Exploring the rhetorical impact of WDIA

2007 2007

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Abstract (summary)

The focus of this study is the rhetorical impact of WDIA in Memphis, the first radio station in the United States devoted exclusively to African American programming. The question which drives the dissertation is how the station maneuvered rhetorically to reach the black populace during a time of intense segregation and social change. Further, the study aims to determine the extent and means of influence the station had on its listeners, both black and white. The years in question for this study are from 1948, when WDIA began experimenting with black programming, until approximately two decades hence, in the late 1960s. These 20 or so years comprise a bellwether period for African Americans in the Mid-South, who were transitioning from a time of bitter segregation to the tumultuous days of the Civil Rights Movement.

Central to the study is the means used by the station, which was white-owned and white-operated, to negotiate the color line which so distinctly divided the races throughout the region. The conclusion reached is that WDIA maneuvered effectively around the vaunted color line by keeping the station removed from controversies or programming which might anger racist whites while also focusing closely on the tastes and desires of black listeners. Its authentic enactment of the Memphis black experience helped the station develop an abiding ethos with the African American audience, which provided WDIA with lasting credibility and loyalty. The ethos was greatly enhanced, as well, by the station's trademark efforts in community service. The study further finds WDIA influenced the attitudes of blacks by enacting a positive public identity for African Americans, in stark contrast to the racist representations previously portrayed in the media of the time. The newfound black presence on the public stage also proved influential as it affirmed and empowered the private notions held by individuals within the black community. Ultimately, the station had a subversive, albeit indirect, impact on the segregated system by fostering increasingly progressive attitudes within the African American community.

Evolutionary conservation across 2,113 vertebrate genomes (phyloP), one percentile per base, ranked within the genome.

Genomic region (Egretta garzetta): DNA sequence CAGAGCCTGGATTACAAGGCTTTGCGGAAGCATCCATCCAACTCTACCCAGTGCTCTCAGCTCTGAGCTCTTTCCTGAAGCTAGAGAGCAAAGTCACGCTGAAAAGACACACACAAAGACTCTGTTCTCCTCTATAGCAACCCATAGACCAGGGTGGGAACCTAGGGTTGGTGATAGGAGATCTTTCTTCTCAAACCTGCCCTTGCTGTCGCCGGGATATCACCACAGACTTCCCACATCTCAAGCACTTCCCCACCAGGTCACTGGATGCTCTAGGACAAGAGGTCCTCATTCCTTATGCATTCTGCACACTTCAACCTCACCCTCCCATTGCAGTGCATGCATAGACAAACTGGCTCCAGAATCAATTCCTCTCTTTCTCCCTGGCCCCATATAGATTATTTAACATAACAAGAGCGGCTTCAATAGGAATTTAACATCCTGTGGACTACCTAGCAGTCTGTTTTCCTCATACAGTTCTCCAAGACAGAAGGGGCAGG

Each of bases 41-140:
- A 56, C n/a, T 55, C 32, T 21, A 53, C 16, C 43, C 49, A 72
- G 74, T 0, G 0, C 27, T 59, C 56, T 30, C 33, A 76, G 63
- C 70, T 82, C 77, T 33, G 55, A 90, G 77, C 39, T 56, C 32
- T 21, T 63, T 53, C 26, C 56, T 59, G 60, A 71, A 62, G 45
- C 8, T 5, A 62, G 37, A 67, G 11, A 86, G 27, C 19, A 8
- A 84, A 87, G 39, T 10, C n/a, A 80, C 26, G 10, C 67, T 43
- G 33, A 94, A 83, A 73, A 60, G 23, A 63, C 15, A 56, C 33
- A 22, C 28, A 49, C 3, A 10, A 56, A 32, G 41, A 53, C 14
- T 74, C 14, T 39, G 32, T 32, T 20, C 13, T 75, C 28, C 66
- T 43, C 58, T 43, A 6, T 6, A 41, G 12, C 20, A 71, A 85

Indexing (details)

African Americans;
Mass media
0325: African Americans
0681: Rhetoric
0681: Composition
0708: Mass media
Identifier / keyword
Communication and the arts; Social sciences; Language, literature and linguistics; Black radio; Radio; Rhetorical impact; Tennessee; WDIA
Exploring the rhetorical impact of WDIA
Cooper, Owen Brett
Number of pages
Publication year
Degree date
School code
DAI-A 68/05, Dissertation Abstracts International
Place of publication
Ann Arbor
Country of publication
United States
Campbell, John A.
The University of Memphis
University location
United States -- Tennessee
Source type
Dissertations & Theses
Document type
Dissertation/thesis number
ProQuest document ID
Database copyright ProQuest LLC; ProQuest does not claim copyright in the individual underlying works.
Document URL
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